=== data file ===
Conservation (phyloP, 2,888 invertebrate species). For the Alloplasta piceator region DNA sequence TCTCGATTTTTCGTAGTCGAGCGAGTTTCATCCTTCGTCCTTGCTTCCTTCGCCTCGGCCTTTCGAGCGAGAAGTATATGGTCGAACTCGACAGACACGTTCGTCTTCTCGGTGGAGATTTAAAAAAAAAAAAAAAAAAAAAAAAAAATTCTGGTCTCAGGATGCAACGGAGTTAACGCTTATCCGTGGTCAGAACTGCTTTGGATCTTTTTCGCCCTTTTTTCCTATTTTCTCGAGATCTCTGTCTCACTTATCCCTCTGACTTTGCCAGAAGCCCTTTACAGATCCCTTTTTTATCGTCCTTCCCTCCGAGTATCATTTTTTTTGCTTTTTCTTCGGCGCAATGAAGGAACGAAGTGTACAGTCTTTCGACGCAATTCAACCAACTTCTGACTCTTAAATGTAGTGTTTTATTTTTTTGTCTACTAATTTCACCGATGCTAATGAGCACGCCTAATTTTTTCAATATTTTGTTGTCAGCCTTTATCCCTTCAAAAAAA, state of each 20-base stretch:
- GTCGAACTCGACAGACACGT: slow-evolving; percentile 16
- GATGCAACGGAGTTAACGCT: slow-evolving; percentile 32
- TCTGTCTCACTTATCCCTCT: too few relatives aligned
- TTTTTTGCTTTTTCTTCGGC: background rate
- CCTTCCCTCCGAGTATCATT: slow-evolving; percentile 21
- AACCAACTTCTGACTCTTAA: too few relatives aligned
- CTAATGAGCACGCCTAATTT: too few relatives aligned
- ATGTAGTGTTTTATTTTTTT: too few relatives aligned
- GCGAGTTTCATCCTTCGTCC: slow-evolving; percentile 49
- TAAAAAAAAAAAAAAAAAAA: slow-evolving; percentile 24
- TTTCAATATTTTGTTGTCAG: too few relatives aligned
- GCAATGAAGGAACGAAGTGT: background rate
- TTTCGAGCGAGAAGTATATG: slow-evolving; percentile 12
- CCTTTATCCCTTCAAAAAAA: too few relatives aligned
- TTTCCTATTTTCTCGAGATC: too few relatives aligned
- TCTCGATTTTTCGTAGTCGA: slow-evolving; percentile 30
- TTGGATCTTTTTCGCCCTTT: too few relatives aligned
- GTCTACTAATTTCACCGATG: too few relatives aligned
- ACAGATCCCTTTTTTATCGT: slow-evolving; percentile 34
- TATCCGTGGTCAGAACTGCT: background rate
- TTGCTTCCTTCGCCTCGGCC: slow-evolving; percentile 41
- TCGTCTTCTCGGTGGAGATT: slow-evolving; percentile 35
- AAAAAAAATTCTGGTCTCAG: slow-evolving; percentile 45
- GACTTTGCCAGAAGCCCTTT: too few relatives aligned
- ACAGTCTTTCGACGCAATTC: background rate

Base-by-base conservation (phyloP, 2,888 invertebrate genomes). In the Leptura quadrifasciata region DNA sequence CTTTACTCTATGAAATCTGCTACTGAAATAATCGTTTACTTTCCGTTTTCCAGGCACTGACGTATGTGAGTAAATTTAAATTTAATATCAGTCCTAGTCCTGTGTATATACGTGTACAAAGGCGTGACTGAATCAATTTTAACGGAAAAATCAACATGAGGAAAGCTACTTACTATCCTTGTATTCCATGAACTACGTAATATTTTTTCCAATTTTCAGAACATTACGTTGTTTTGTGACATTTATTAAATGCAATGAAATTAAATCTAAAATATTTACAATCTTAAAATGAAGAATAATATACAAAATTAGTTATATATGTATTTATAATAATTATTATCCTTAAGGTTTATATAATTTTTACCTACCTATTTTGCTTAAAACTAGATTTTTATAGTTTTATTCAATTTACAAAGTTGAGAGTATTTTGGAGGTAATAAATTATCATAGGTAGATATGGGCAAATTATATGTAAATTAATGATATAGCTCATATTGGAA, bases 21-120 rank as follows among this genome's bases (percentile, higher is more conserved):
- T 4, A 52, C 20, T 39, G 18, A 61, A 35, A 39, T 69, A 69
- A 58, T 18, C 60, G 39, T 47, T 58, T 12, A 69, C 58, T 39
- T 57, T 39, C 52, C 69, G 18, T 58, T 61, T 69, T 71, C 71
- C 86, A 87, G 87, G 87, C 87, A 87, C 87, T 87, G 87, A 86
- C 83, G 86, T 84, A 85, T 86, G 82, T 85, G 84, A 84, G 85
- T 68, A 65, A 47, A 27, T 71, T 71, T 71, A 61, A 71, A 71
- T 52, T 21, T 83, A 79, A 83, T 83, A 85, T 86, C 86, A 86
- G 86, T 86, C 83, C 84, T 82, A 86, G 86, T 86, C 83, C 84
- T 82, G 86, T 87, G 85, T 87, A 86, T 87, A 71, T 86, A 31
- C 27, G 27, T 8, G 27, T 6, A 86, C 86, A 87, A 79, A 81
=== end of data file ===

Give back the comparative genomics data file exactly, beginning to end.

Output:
Conservation (phyloP, 2,888 invertebrate species). For the Alloplasta piceator region DNA sequence TCTCGATTTTTCGTAGTCGAGCGAGTTTCATCCTTCGTCCTTGCTTCCTTCGCCTCGGCCTTTCGAGCGAGAAGTATATGGTCGAACTCGACAGACACGTTCGTCTTCTCGGTGGAGATTTAAAAAAAAAAAAAAAAAAAAAAAAAAATTCTGGTCTCAGGATGCAACGGAGTTAACGCTTATCCGTGGTCAGAACTGCTTTGGATCTTTTTCGCCCTTTTTTCCTATTTTCTCGAGATCTCTGTCTCACTTATCCCTCTGACTTTGCCAGAAGCCCTTTACAGATCCCTTTTTTATCGTCCTTCCCTCCGAGTATCATTTTTTTTGCTTTTTCTTCGGCGCAATGAAGGAACGAAGTGTACAGTCTTTCGACGCAATTCAACCAACTTCTGACTCTTAAATGTAGTGTTTTATTTTTTTGTCTACTAATTTCACCGATGCTAATGAGCACGCCTAATTTTTTCAATATTTTGTTGTCAGCCTTTATCCCTTCAAAAAAA, state of each 20-base stretch:
- GTCGAACTCGACAGACACGT: slow-evolving; percentile 16
- GATGCAACGGAGTTAACGCT: slow-evolving; percentile 32
- TCTGTCTCACTTATCCCTCT: too few relatives aligned
- TTTTTTGCTTTTTCTTCGGC: background rate
- CCTTCCCTCCGAGTATCATT: slow-evolving; percentile 21
- AACCAACTTCTGACTCTTAA: too few relatives aligned
- CTAATGAGCACGCCTAATTT: too few relatives aligned
- ATGTAGTGTTTTATTTTTTT: too few relatives aligned
- GCGAGTTTCATCCTTCGTCC: slow-evolving; percentile 49
- TAAAAAAAAAAAAAAAAAAA: slow-evolving; percentile 24
- TTTCAATATTTTGTTGTCAG: too few relatives aligned
- GCAATGAAGGAACGAAGTGT: background rate
- TTTCGAGCGAGAAGTATATG: slow-evolving; percentile 12
- CCTTTATCCCTTCAAAAAAA: too few relatives aligned
- TTTCCTATTTTCTCGAGATC: too few relatives aligned
- TCTCGATTTTTCGTAGTCGA: slow-evolving; percentile 30
- TTGGATCTTTTTCGCCCTTT: too few relatives aligned
- GTCTACTAATTTCACCGATG: too few relatives aligned
- ACAGATCCCTTTTTTATCGT: slow-evolving; percentile 34
- TATCCGTGGTCAGAACTGCT: background rate
- TTGCTTCCTTCGCCTCGGCC: slow-evolving; percentile 41
- TCGTCTTCTCGGTGGAGATT: slow-evolving; percentile 35
- AAAAAAAATTCTGGTCTCAG: slow-evolving; percentile 45
- GACTTTGCCAGAAGCCCTTT: too few relatives aligned
- ACAGTCTTTCGACGCAATTC: background rate

Base-by-base conservation (phyloP, 2,888 invertebrate genomes). In the Leptura quadrifasciata region DNA sequence CTTTACTCTATGAAATCTGCTACTGAAATAATCGTTTACTTTCCGTTTTCCAGGCACTGACGTATGTGAGTAAATTTAAATTTAATATCAGTCCTAGTCCTGTGTATATACGTGTACAAAGGCGTGACTGAATCAATTTTAACGGAAAAATCAACATGAGGAAAGCTACTTACTATCCTTGTATTCCATGAACTACGTAATATTTTTTCCAATTTTCAGAACATTACGTTGTTTTGTGACATTTATTAAATGCAATGAAATTAAATCTAAAATATTTACAATCTTAAAATGAAGAATAATATACAAAATTAGTTATATATGTATTTATAATAATTATTATCCTTAAGGTTTATATAATTTTTACCTACCTATTTTGCTTAAAACTAGATTTTTATAGTTTTATTCAATTTACAAAGTTGAGAGTATTTTGGAGGTAATAAATTATCATAGGTAGATATGGGCAAATTATATGTAAATTAATGATATAGCTCATATTGGAA, bases 21-120 rank as follows among this genome's bases (percentile, higher is more conserved):
- T 4, A 52, C 20, T 39, G 18, A 61, A 35, A 39, T 69, A 69
- A 58, T 18, C 60, G 39, T 47, T 58, T 12, A 69, C 58, T 39
- T 57, T 39, C 52, C 69, G 18, T 58, T 61, T 69, T 71, C 71
- C 86, A 87, G 87, G 87, C 87, A 87, C 87, T 87, G 87, A 86
- C 83, G 86, T 84, A 85, T 86, G 82, T 85, G 84, A 84, G 85
- T 68, A 65, A 47, A 27, T 71, T 71, T 71, A 61, A 71, A 71
- T 52, T 21, T 83, A 79, A 83, T 83, A 85, T 86, C 86, A 86
- G 86, T 86, C 83, C 84, T 82, A 86, G 86, T 86, C 83, C 84
- T 82, G 86, T 87, G 85, T 87, A 86, T 87, A 71, T 86, A 31
- C 27, G 27, T 8, G 27, T 6, A 86, C 86, A 87, A 79, A 81